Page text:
While recent reports that inflammation of the heart muscle may be a side effect of the COVID-19 vaccine in some adolescents and young adults nationwide are under review by the Centers for Disease Control and Prevention, the vaccination program from Utah is business as usual.
“I haven’t heard any concerns from the public about this,” Rich Lakin, director of immunization for the Utah Department of Health, told Deseret News on Monday of the disease, known as the name of myocarditis, which would occur after vaccination.
“We immunize more children aged 12 to 15 than any other state. The demand is therefore there. Last week it was around 4% for the country, we were at around 9% of that age group, ”Lakin said. Utah, which has the youngest population in the country, has now fully immunized 45.3% of residents 12 and older.
News of the possible side effect does not mean that parents should now wait to immunize their children, Lakin said. “They should continue with the vaccination. There is nothing from the CDC that says to stop vaccinating. They are studying the matter. They don’t know if it’s caused by the vaccination. “
The CDC’s Vaccine Safety Advisory Committee said on May 17 that there had been reports of myocarditis occurring after vaccination, mainly in adolescents and young adults. No details were given, but the number of cases to date has been described as “relatively few”.
Most cases appear mild, the committee said, and follow the second and last dose of the vaccine more often, usually within four days, and affect more men than women. The reporting rates of myocarditis after receiving the COVID-19 vaccination, the committee said, did not differ from the expected baseline rate.
“What you’re looking at is the security system in action. At first we don’t know what we’re really seeing, ”said Dr. Andrew Pavia, chief of pediatric infectious diseases at the University of Utah Health and director of epidemiology at Intermountain Primary Children’s Hospital. “We have to keep an open mind until we know more.”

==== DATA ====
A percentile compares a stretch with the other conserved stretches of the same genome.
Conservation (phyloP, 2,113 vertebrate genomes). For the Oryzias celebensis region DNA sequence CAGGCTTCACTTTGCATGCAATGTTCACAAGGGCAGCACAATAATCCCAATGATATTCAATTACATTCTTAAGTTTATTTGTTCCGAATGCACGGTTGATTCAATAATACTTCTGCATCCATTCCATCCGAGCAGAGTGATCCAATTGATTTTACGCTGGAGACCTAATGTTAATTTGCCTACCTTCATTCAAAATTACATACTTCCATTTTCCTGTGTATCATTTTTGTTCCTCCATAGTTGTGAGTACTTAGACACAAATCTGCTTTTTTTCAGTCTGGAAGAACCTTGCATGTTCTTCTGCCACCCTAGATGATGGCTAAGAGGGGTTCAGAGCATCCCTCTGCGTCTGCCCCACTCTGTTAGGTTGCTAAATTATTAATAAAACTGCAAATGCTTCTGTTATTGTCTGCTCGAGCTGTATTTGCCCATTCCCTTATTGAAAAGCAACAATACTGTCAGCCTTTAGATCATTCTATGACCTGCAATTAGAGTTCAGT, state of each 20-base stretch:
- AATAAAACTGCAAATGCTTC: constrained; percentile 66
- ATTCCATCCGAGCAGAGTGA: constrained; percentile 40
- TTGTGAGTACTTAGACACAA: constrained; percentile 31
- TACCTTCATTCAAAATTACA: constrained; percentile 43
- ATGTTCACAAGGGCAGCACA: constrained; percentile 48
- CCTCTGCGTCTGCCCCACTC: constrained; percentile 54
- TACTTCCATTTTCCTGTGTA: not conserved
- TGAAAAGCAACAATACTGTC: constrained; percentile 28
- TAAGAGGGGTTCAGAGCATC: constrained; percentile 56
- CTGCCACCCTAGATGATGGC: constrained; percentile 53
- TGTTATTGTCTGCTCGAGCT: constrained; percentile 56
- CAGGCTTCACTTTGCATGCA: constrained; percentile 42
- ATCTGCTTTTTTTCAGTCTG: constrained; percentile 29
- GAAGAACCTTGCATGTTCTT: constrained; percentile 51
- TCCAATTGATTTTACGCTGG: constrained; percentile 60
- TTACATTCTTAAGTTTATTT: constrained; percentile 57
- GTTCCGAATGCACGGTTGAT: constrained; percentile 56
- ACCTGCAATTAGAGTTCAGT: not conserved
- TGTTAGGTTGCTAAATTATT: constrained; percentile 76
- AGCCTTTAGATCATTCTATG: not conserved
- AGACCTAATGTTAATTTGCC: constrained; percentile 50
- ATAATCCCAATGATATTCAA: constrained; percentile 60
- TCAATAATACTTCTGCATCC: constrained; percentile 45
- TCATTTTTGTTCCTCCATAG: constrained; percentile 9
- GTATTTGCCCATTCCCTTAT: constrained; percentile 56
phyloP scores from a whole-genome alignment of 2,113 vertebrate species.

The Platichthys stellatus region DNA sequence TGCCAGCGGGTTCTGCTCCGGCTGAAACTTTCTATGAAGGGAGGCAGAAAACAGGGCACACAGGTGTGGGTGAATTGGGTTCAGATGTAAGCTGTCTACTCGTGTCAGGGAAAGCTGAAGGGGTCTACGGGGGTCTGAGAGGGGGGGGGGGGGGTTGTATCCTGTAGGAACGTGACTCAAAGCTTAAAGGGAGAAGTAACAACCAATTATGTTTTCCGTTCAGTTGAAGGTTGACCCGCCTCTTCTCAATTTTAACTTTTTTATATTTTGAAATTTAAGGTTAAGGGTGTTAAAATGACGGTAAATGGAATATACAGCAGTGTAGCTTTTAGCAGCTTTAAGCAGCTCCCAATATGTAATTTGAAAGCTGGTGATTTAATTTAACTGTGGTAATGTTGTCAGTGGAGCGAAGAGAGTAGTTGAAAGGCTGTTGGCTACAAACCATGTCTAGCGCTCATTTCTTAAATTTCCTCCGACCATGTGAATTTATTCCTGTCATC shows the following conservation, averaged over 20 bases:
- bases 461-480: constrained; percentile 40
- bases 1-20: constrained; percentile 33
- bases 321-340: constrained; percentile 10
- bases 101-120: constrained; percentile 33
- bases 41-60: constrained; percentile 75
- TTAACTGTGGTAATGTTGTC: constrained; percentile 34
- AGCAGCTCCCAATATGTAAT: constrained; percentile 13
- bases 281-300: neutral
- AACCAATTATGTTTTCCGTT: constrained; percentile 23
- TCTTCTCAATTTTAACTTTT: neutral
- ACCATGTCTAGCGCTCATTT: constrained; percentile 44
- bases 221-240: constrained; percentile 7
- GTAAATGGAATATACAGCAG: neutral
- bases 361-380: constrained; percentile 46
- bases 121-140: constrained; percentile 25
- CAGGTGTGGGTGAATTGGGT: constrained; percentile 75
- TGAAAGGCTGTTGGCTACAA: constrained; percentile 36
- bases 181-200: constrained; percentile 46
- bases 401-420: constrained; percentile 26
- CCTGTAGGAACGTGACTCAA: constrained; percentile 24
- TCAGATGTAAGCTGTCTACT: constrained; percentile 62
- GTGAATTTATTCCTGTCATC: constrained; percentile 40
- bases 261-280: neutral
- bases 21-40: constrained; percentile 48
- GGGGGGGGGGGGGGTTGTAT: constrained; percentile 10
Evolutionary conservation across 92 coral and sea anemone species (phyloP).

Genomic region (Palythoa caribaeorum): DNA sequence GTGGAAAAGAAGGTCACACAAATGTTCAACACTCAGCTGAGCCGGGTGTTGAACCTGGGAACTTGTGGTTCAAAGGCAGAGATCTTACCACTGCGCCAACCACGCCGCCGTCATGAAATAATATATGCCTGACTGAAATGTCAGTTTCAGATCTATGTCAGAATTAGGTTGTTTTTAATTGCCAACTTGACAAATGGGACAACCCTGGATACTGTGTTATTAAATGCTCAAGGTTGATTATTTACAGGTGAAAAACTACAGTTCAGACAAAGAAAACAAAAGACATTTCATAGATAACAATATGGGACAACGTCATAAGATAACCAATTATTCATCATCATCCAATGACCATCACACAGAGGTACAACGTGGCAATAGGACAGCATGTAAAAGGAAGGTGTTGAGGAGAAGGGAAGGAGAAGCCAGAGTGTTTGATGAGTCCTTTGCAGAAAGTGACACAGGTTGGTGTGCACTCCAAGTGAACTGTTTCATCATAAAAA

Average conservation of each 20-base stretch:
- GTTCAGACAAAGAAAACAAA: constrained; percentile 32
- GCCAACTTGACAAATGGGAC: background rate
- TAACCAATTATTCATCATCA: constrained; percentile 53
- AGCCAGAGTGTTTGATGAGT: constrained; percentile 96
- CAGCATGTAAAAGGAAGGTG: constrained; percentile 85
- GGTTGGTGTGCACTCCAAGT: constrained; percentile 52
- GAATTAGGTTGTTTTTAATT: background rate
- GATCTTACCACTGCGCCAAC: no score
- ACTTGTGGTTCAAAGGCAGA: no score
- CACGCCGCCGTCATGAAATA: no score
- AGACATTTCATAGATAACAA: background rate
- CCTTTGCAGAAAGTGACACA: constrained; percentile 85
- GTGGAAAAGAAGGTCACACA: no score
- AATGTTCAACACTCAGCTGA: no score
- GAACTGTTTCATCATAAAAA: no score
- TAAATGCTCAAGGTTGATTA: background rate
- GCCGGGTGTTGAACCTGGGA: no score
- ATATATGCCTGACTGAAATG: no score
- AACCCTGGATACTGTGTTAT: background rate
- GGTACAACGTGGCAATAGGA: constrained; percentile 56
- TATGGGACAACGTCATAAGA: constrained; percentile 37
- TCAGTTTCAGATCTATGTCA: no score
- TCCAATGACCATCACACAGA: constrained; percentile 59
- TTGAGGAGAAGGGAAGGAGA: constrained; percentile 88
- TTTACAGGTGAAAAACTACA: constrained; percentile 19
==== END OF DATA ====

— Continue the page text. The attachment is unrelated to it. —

His advice to parents?
“The clear message is that we don’t yet know if this is a real side effect. If so, it will be very, very rare. The risks of COVID for young people are still far greater than the side effects we can even assume to see from the vaccine so far.
Pavia said if her adult children were still teenagers “and had an appointment tomorrow to get the vaccine, it wouldn’t give me any break at all.”
Myocarditis, Pavia said, is usually seen in the spring and summer, with two or three cases per month expected at the primary children’s hospital. He declined to say if any of the post-vaccination cases reported to the CDC occurred in Utah.
He said the cause is usually a virus that circulates during the warmer months, but can also result from many other sources, including a reaction to the smallpox vaccine. A person with myocarditis may experience chest pain, shortness of breath, cough, and fever, and is likely to recover without treatment.
Utahns aged 24 and under make up more than a third of the nearly 405,000 coronavirus cases in the state, but less than 17 of the 2,292 lives lost to the virus. Health experts have said that vaccinating young residents is key to controlling this deadly disease.
“They help slow the spread. When vaccinated, it helps protect the elderly. This helps protect the immunocompromised, ”who may still be vulnerable to the virus even after being vaccinated themselves, said Lakin. “These kids play a big role in how this spreads.”
Only the two-dose Pfizer vaccine is approved in the United States for those 16 years of age and under. In Utah, all residents aged 16 or older have been eligible to be vaccinated since mid-March, and vaccines for those as young as 12 became available earlier this month after the approval of the CDC.
Lakin said vaccines are increasingly available from family physicians and pediatricians, as well as other long-standing sites, including pharmacies, local health departments and mass vaccination sites, including many are already in the process of shutting down their activities. He said teens and young adults get vaccinated at all.